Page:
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Copper to silver weight conversion factor

Hello Friends,

I don’t post often, but read the digest every day.

Does anyone know if there is a factor that I can use to convert the
weight of a piece made in copper to find it’s weight when made in

Thanks for your help.

yes by using specific gravity of the metals.

specific gravity of copper is 8.96 and of silver is 10.5.

It is somewhat inaccurate because we work with sterling silver so
specific gravity of sterling is slightly less, but for all practical
purposes it is good enough.

The formula you can use is (weight in copper * specific gravity of
silver) / specific gravity of copper.

For example: copper item 100 grams, then (100 * 10.5 ) / 8.96 =
117.19 grams

Leonid Surpin

Hello Marc,

I found this table:

which says to multiply weight in copper by 1.16 to get weight in

and then tried to verify it using some lower level numbers:
pure copper: 8.93 g/cm^3
pure silver: 10.49 g/cm^3
Sterling: 0.925 silver, 0.075 (mostly) copper

(percent silver)(mass silver) + (percent copper)(mass copper) =
mass sterling alloy

0.92510.49 + 0.0758.93 = 10.37

So a cubic centimeter of sterling should mass about 10.37 grams,
while a cc of copper should mass 8.93 grams… meaning the sterling
is 1.16 times more massive. Yay!


SG of copper is 8.8-9 in book, call it 8.9. SG of silver (I assume
fine, but it’s only an estimate) in book is 10.4-10.6, say 10.5,
which is what we use for casting. Relationship is 1.18. Multiply
copper weight by 1.18 to get silver weight. This is useful for all
sorts of things, too. Divide the SG of 18kt by the SG of silver and
it will tell you a number to figure the weight of a silver piece in
gold, etc.

Does anyone know if there is a factor that I can use to convert
the weight of a piece made in copper to find it's weight when made
in silver. 



For brass it’s multiply the object weight by 1.21 to get the weight
in sterling silver. I’d expect copper to very close to that number


The standard density of copper is 8.92 gm/cc, and that of sterling
silver is 10.3 or 10.2 depending on the mix - say 10.3. so multiply
the weight of the copper item by 10.3/8.92 = 1.155. The density of
pure silver is 10.5, so the factor for pure silver is 10.5/8.92=1.177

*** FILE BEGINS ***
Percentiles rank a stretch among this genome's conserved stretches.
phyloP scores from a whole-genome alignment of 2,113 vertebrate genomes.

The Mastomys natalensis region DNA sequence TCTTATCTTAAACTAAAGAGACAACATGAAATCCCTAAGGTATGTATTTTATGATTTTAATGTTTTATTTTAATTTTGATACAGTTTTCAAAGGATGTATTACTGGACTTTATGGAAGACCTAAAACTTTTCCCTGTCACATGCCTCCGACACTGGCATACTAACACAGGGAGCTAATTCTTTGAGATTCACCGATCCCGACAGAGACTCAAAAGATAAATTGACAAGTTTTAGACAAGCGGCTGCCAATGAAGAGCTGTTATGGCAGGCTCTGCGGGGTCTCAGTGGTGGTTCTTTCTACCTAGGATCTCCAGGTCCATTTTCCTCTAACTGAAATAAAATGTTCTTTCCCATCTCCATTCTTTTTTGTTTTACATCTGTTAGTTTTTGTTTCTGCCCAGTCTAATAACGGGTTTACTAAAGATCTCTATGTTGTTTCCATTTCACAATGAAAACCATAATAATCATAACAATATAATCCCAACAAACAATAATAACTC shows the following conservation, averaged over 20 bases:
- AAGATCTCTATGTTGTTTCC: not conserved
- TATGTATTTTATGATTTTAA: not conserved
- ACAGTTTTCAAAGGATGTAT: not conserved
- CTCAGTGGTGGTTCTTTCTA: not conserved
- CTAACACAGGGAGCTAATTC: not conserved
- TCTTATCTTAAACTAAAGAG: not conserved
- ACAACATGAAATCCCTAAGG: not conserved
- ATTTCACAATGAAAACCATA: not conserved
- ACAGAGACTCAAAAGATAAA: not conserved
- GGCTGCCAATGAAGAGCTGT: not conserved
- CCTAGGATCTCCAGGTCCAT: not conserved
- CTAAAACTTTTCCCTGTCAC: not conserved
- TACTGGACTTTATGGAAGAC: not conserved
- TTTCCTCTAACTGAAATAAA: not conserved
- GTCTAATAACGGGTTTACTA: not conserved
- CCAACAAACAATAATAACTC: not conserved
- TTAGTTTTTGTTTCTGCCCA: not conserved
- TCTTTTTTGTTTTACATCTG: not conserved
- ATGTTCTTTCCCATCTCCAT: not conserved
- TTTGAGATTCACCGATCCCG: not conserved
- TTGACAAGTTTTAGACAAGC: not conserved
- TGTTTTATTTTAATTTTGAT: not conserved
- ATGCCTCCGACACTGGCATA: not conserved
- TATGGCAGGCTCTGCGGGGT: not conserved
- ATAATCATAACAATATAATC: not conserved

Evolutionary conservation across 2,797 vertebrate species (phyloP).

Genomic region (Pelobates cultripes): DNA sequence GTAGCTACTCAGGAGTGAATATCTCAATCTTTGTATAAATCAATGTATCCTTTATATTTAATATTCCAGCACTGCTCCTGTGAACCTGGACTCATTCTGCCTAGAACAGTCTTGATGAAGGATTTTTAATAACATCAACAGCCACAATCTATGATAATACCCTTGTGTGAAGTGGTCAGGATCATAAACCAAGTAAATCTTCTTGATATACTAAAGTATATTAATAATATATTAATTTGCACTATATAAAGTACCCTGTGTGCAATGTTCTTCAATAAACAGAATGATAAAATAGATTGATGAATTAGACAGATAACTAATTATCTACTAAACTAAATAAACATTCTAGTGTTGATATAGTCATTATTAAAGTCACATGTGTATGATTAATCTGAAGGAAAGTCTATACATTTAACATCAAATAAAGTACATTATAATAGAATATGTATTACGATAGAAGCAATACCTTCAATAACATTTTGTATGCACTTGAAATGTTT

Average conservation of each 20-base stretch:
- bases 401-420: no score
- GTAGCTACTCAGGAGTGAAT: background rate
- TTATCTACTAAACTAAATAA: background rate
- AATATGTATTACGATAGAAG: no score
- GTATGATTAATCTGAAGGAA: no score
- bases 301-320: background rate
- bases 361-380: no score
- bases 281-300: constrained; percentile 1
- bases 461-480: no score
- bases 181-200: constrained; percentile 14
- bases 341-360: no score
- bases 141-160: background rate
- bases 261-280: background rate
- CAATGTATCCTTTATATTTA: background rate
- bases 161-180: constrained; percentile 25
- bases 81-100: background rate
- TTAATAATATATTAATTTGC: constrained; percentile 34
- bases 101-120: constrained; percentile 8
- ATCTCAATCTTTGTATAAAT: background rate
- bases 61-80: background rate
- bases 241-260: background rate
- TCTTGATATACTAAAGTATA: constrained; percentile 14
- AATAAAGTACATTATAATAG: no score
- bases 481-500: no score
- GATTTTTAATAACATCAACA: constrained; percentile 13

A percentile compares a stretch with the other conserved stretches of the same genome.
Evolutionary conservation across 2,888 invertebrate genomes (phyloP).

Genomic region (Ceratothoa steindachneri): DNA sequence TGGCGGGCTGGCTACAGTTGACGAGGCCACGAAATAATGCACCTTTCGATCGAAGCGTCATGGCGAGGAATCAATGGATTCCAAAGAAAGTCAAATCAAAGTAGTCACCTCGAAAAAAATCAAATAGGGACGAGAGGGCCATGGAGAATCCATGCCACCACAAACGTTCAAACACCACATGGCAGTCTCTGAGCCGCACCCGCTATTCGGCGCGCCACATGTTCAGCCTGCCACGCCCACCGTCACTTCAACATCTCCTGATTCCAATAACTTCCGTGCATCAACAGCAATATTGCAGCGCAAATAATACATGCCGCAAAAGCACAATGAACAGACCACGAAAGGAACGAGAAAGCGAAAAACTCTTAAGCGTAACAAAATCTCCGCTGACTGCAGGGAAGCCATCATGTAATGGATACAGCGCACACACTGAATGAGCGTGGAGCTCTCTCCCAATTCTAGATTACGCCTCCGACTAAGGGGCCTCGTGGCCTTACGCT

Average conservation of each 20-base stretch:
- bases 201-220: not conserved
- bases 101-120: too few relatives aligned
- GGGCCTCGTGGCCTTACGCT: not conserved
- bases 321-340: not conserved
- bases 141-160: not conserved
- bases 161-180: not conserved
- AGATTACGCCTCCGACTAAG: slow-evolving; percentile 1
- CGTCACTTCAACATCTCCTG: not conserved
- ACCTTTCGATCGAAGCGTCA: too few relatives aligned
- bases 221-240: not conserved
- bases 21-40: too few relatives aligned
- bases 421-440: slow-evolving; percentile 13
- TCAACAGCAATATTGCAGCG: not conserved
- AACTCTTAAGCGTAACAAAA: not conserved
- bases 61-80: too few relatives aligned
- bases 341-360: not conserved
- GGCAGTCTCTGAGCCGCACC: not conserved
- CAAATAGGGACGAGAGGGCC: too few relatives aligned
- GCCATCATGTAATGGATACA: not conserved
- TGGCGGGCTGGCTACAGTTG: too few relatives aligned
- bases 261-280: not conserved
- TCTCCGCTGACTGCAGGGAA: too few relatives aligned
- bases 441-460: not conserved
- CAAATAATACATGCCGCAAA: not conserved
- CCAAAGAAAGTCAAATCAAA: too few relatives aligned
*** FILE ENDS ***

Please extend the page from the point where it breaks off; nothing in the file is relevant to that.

Regards, Gary Wooding

I’m assuming that you’re talking of a piece of the same volume. If
that’s the case then we can look at the relative densities as though
they are masses. Therefore, if you divide the relative density of
silver (10.5 g/cm3) by that of copper (9.0 g/cm3) you get a factor
of 1.17, therefore, if you have a piece made in copper, weigh it,
multiply it by 1.17 and that will tell you roughly what it will
weigh in silver.

Helen Hill
Preston, UK


There is indeed a conversion factor: it is just the ratio of the
densities of the metals in question. For example, if you are talking
about pure metals, a piece made in copper will be heavier by a
factor of 10.5/8.96, or 1.1719 if made in pure silver while also
using identical volumes of the metals. When considering various
alloys, the situation gets more complicated, since the mixture of
metals in an alloy affects the density.

Luckily vendors of precious metal alloys often provide the ratios for
the purpose of estimating costs. What could be tricky is the fact
that a design that works in one metal may work better using
different size components in another design. (A stiffer, stronger
alloy just requires less material than the pure and soft metal.) That
means that the density ration of the pure metals is no longer a
simple factor in relation to the weight of the finished object. Of
course if the design is something like a struck medallion, strength
is not an issue.

Dick Davies


You ask for comparison weights of copper and silver. Well here is a
list taken from one of my trade books.

1 gram copper = 1.14 grams of silver = 1.53 grams of 14ct gold =
1.73 grams of 18ct yellow gold = 1.80 grams of 18ct white gold = 1.98
grams of 22ct gold = 2.14 grams of fine gold = 2.38 grams of pure

A simple way to work out the weight difference between copper and
silver if 1 gram of copper = 1.14 grams of silver then it is a 14%
increase in weight.

I hope this all makes sense, the list was copied from an old Johnson
Mathey bullion book.

Regards from James Miller a goldsmith in the UK

Copper has a specific gravity of 8.9; Sterling has a specific
gravity of 10.4. (From the table in Complete Metalsmith, page 175)

10.4/8.6=1.21 (give or take a few decimal points). Multiply the
weight of the copper piece by 1.21 and you will be pretty close.

Ron Charlotte – Gainesville, FL